Smithfield Foods, the largest pork producer in the world, now a subsidiary of China’s WH Group, was fined more than $50 million last week by a North Carolina court over the nuisance caused by the odor created on one of its pig farms.
Neighboring communities were so inundated by the farm’s foul smell that the locals in the area were forced to close windows at all times and avoid outdoor activities. Some also experienced breathing and other health problems as a result.
“Plaintiffs have suffered episodes of noxious and sickening odor, onslaughts of flies and pests, nausea, burning and watery eyes, stress, anger, worry, loss of use and enjoyment of their property, inability to comfortably engage in outdoor activities, cookouts, gardening, lawn chores, drifting of odorous mist and spray onto their land, inability to keep windows and doors open, difficulty breathing and numerous other harms,” read the complaint.
The victory is a significant blow to the pork industry as well as other livestock producers raising thousands, sometimes even millions of animals, at one location. The ruling sets a precedent that could see copycat lawsuits across the globe as consumers and communities seek alternatives to massive industrial farming operations such as those operated by Smithfield. Fortune reports that the same lawyers will be arguing a similar case next month, with more hog-related “nuisance cases” set to go to trial later this year.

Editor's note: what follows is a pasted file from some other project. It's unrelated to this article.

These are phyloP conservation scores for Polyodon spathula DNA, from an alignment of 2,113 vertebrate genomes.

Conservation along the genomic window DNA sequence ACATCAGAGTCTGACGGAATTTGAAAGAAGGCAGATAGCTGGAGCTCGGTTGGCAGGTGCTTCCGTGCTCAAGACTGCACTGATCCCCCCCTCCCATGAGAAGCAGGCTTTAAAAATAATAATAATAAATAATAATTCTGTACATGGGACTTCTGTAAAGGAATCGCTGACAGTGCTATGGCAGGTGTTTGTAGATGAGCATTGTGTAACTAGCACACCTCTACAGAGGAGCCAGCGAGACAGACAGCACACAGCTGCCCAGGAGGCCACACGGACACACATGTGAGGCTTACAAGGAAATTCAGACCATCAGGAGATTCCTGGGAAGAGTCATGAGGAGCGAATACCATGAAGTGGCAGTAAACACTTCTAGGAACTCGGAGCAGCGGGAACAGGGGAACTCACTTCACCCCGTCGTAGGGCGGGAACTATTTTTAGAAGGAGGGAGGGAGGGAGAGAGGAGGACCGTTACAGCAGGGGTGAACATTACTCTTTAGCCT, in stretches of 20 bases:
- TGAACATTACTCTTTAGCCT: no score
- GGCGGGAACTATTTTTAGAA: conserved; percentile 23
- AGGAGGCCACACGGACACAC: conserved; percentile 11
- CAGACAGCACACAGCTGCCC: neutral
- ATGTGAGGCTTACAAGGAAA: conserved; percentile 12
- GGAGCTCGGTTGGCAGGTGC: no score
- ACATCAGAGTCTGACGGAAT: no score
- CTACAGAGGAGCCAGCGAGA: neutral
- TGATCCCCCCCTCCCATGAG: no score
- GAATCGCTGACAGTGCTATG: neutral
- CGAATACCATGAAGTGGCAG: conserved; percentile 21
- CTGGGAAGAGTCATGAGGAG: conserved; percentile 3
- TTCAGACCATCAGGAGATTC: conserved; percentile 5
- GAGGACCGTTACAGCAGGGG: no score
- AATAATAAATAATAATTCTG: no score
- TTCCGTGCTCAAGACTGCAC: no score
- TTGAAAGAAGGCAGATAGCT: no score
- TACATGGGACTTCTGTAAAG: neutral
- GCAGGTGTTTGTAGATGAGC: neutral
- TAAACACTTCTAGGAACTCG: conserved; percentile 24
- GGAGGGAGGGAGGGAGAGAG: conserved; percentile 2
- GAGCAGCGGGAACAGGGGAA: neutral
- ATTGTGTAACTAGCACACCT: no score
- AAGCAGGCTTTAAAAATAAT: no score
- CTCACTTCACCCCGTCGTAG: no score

“These lawsuits are an outrageous attack on animal agriculture, rural North Carolina and thousands of independent family farmers who own and operate contract farms,” Smithfield said in a statement. “These farmers are apparently not safe from attack even if they fully comply with all federal, state and local laws and regulations.” The company plans to appeal the decision.
Pork production is linked to considerable environmental damage with waste lagoons (often called pink lagoons) a leading cause of groundwater and soil pollution. Livestock waste is a leading contributor to ocean dead zones in the Gulf of Mexico.
Pork is the number one meat in China, where consumption outpaces beef seven to one. Common pig-raising practices including controversial gestation crates that have been highly criticized as being inhumane. Pigs are highly intelligent animals considered the fifth smartest animals in the world.
The victory comes days after Right Treat made its debut in Hong Kong with a vegan pork meat called Omnipork. The new meat is poised to disrupt Asia’s pork market by offering a plant-based product that looks, cooks, and tastes just like ground pork while offering superior nutritional benefits without the environmental or human health risks associated with animal-based meat.
“There should be no trade-off between food taste satisfaction and personal well-being,” David Yeung, founder of Right Treat and Hong Kong’s meat-free initiative, Green Monday and market Green Common. “Consumption and enjoyment of this generation should not become liability and suffering for future generations and other beings.”